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ACS Infect Dis. 2016 Apr 8;2(4):281-293. Epub 2016 Feb 10.

High-Throughput Luciferase-Based Assay for the Discovery of Therapeutics That Prevent Malaria.

Author information

1
School of Medicine, Department of Pediatrics, Pharmacology & Drug Discovery, University of California, San Diego , 9500 Gilman Drive, La Jolla, California 92093, United States.
2
The Broad Institute, 415 Main Street, Cambridge, Massachusetts 02142, United States.
3
Genomics Institute of the Novartis Research Foundation (GNF) , 10675 John Jay Hopkins Drive, San Diego, California 92121, United States.
4
Department of Parasitology, Biomedical Primate Research Centre , P.O. Box 3306, 2280 GH Rijswijk, The Netherlands.
5
Medicines for Malaria Venture (MMV) , Meyrin 2015, Switzerland.

Abstract

In order to identify the most attractive starting points for drugs that can be used to prevent malaria, a diverse chemical space comprising tens of thousands to millions of small molecules may need to be examined. Achieving this throughput necessitates the development of efficient ultra-high-throughput screening methods. Here, we report the development and evaluation of a luciferase-based phenotypic screen of malaria exoerythrocytic-stage parasites optimized for a 1536-well format. This assay uses the exoerythrocytic stage of the rodent malaria parasite, Plasmodium berghei, and a human hepatoma cell line. We use this assay to evaluate several biased and unbiased compound libraries, including two small sets of molecules (400 and 89 compounds, respectively) with known activity against malaria erythrocytic-stage parasites and a set of 9886 diversity-oriented synthesis (DOS)-derived compounds. Of the compounds screened, we obtain hit rates of 12-13 and 0.6% in preselected and naïve libraries, respectively, and identify 52 compounds with exoerythrocytic-stage activity less than 1 μM and having minimal host cell toxicity. Our data demonstrate the ability of this method to identify compounds known to have causal prophylactic activity in both human and animal models of malaria, as well as novel compounds, including some exclusively active against parasite exoerythrocytic stages.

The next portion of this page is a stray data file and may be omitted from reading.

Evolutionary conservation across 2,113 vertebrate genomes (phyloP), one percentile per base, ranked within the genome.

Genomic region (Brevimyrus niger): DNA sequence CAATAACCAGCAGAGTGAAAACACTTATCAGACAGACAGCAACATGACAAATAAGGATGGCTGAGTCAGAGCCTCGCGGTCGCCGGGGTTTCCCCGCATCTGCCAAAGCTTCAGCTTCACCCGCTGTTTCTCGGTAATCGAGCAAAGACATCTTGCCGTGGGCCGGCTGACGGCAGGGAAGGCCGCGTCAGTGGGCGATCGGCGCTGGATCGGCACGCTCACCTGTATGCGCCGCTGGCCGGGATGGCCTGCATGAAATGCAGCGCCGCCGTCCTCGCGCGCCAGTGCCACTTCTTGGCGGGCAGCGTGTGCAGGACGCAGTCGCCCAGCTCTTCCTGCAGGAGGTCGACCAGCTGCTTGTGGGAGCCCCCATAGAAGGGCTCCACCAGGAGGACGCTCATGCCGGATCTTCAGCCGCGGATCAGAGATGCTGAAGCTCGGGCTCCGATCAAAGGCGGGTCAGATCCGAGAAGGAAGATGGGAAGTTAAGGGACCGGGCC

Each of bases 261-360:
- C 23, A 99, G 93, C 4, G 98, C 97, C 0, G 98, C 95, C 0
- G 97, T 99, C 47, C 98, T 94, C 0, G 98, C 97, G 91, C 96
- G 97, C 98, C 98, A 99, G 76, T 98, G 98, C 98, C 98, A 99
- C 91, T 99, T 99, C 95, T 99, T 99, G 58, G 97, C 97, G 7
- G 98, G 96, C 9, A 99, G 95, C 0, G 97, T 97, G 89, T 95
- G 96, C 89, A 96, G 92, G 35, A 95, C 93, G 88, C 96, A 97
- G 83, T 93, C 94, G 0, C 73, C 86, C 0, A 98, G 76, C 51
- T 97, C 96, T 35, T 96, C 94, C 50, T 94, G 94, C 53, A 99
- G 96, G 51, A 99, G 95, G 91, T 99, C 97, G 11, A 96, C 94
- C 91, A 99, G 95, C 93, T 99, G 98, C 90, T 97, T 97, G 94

KEYWORDS:

drug discovery; exoerythrocytic-stage malaria; high-throughput screening; liver-stage malaria; malaria

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